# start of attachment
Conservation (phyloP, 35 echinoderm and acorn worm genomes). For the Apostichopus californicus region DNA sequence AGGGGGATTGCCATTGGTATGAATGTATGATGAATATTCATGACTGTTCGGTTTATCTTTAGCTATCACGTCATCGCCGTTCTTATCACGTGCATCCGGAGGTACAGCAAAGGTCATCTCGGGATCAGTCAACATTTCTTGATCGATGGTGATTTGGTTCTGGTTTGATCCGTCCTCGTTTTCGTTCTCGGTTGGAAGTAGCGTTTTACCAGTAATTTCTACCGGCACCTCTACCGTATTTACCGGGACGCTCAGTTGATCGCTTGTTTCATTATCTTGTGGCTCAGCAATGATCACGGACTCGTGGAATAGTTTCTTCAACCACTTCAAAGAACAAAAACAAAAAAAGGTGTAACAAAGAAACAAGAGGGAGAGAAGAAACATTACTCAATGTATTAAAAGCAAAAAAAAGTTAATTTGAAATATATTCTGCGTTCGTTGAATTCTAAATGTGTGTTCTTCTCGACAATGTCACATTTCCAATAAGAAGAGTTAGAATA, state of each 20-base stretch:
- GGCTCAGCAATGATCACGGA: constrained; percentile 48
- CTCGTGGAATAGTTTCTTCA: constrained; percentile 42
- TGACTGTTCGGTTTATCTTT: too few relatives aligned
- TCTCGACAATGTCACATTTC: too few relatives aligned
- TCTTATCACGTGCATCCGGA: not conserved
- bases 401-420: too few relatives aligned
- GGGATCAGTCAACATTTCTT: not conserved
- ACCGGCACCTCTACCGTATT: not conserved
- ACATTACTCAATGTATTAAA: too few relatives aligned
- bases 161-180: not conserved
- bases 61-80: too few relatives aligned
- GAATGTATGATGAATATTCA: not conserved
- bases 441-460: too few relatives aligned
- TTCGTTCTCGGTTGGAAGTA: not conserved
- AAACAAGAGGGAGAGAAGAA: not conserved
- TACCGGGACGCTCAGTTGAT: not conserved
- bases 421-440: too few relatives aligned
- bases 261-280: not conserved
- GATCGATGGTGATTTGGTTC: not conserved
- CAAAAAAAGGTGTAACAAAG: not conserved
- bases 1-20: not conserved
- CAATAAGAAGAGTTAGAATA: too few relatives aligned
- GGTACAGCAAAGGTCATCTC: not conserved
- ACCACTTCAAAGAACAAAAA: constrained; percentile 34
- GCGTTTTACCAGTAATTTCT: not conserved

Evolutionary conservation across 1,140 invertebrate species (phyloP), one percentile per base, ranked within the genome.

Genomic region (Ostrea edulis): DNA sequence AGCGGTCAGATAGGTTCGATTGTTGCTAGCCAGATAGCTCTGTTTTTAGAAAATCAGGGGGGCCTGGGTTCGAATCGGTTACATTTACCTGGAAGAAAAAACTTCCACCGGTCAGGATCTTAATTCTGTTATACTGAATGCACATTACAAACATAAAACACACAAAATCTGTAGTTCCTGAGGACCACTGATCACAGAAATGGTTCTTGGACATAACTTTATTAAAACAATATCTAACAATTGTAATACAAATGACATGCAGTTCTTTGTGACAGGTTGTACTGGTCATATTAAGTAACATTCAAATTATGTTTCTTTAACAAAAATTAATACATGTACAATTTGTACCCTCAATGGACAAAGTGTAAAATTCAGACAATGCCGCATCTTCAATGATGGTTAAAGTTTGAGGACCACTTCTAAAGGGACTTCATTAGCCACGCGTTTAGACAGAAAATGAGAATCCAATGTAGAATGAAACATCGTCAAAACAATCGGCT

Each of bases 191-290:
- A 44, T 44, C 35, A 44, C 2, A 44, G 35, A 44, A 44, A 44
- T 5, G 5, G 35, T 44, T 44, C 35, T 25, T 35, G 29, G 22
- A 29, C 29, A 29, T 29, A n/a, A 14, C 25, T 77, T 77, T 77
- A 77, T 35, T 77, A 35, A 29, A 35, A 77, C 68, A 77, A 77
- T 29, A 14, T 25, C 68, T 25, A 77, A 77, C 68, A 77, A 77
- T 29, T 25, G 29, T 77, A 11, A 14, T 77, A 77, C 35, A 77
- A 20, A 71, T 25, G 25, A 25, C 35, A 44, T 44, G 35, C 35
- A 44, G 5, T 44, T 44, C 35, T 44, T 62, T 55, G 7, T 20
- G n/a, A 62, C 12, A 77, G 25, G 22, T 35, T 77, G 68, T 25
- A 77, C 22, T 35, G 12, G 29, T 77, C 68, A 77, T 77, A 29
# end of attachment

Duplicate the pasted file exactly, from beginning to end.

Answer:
Conservation (phyloP, 35 echinoderm and acorn worm genomes). For the Apostichopus californicus region DNA sequence AGGGGGATTGCCATTGGTATGAATGTATGATGAATATTCATGACTGTTCGGTTTATCTTTAGCTATCACGTCATCGCCGTTCTTATCACGTGCATCCGGAGGTACAGCAAAGGTCATCTCGGGATCAGTCAACATTTCTTGATCGATGGTGATTTGGTTCTGGTTTGATCCGTCCTCGTTTTCGTTCTCGGTTGGAAGTAGCGTTTTACCAGTAATTTCTACCGGCACCTCTACCGTATTTACCGGGACGCTCAGTTGATCGCTTGTTTCATTATCTTGTGGCTCAGCAATGATCACGGACTCGTGGAATAGTTTCTTCAACCACTTCAAAGAACAAAAACAAAAAAAGGTGTAACAAAGAAACAAGAGGGAGAGAAGAAACATTACTCAATGTATTAAAAGCAAAAAAAAGTTAATTTGAAATATATTCTGCGTTCGTTGAATTCTAAATGTGTGTTCTTCTCGACAATGTCACATTTCCAATAAGAAGAGTTAGAATA, state of each 20-base stretch:
- GGCTCAGCAATGATCACGGA: constrained; percentile 48
- CTCGTGGAATAGTTTCTTCA: constrained; percentile 42
- TGACTGTTCGGTTTATCTTT: too few relatives aligned
- TCTCGACAATGTCACATTTC: too few relatives aligned
- TCTTATCACGTGCATCCGGA: not conserved
- bases 401-420: too few relatives aligned
- GGGATCAGTCAACATTTCTT: not conserved
- ACCGGCACCTCTACCGTATT: not conserved
- ACATTACTCAATGTATTAAA: too few relatives aligned
- bases 161-180: not conserved
- bases 61-80: too few relatives aligned
- GAATGTATGATGAATATTCA: not conserved
- bases 441-460: too few relatives aligned
- TTCGTTCTCGGTTGGAAGTA: not conserved
- AAACAAGAGGGAGAGAAGAA: not conserved
- TACCGGGACGCTCAGTTGAT: not conserved
- bases 421-440: too few relatives aligned
- bases 261-280: not conserved
- GATCGATGGTGATTTGGTTC: not conserved
- CAAAAAAAGGTGTAACAAAG: not conserved
- bases 1-20: not conserved
- CAATAAGAAGAGTTAGAATA: too few relatives aligned
- GGTACAGCAAAGGTCATCTC: not conserved
- ACCACTTCAAAGAACAAAAA: constrained; percentile 34
- GCGTTTTACCAGTAATTTCT: not conserved

Evolutionary conservation across 1,140 invertebrate species (phyloP), one percentile per base, ranked within the genome.

Genomic region (Ostrea edulis): DNA sequence AGCGGTCAGATAGGTTCGATTGTTGCTAGCCAGATAGCTCTGTTTTTAGAAAATCAGGGGGGCCTGGGTTCGAATCGGTTACATTTACCTGGAAGAAAAAACTTCCACCGGTCAGGATCTTAATTCTGTTATACTGAATGCACATTACAAACATAAAACACACAAAATCTGTAGTTCCTGAGGACCACTGATCACAGAAATGGTTCTTGGACATAACTTTATTAAAACAATATCTAACAATTGTAATACAAATGACATGCAGTTCTTTGTGACAGGTTGTACTGGTCATATTAAGTAACATTCAAATTATGTTTCTTTAACAAAAATTAATACATGTACAATTTGTACCCTCAATGGACAAAGTGTAAAATTCAGACAATGCCGCATCTTCAATGATGGTTAAAGTTTGAGGACCACTTCTAAAGGGACTTCATTAGCCACGCGTTTAGACAGAAAATGAGAATCCAATGTAGAATGAAACATCGTCAAAACAATCGGCT

Each of bases 191-290:
- A 44, T 44, C 35, A 44, C 2, A 44, G 35, A 44, A 44, A 44
- T 5, G 5, G 35, T 44, T 44, C 35, T 25, T 35, G 29, G 22
- A 29, C 29, A 29, T 29, A n/a, A 14, C 25, T 77, T 77, T 77
- A 77, T 35, T 77, A 35, A 29, A 35, A 77, C 68, A 77, A 77
- T 29, A 14, T 25, C 68, T 25, A 77, A 77, C 68, A 77, A 77
- T 29, T 25, G 29, T 77, A 11, A 14, T 77, A 77, C 35, A 77
- A 20, A 71, T 25, G 25, A 25, C 35, A 44, T 44, G 35, C 35
- A 44, G 5, T 44, T 44, C 35, T 44, T 62, T 55, G 7, T 20
- G n/a, A 62, C 12, A 77, G 25, G 22, T 35, T 77, G 68, T 25
- A 77, C 22, T 35, G 12, G 29, T 77, C 68, A 77, T 77, A 29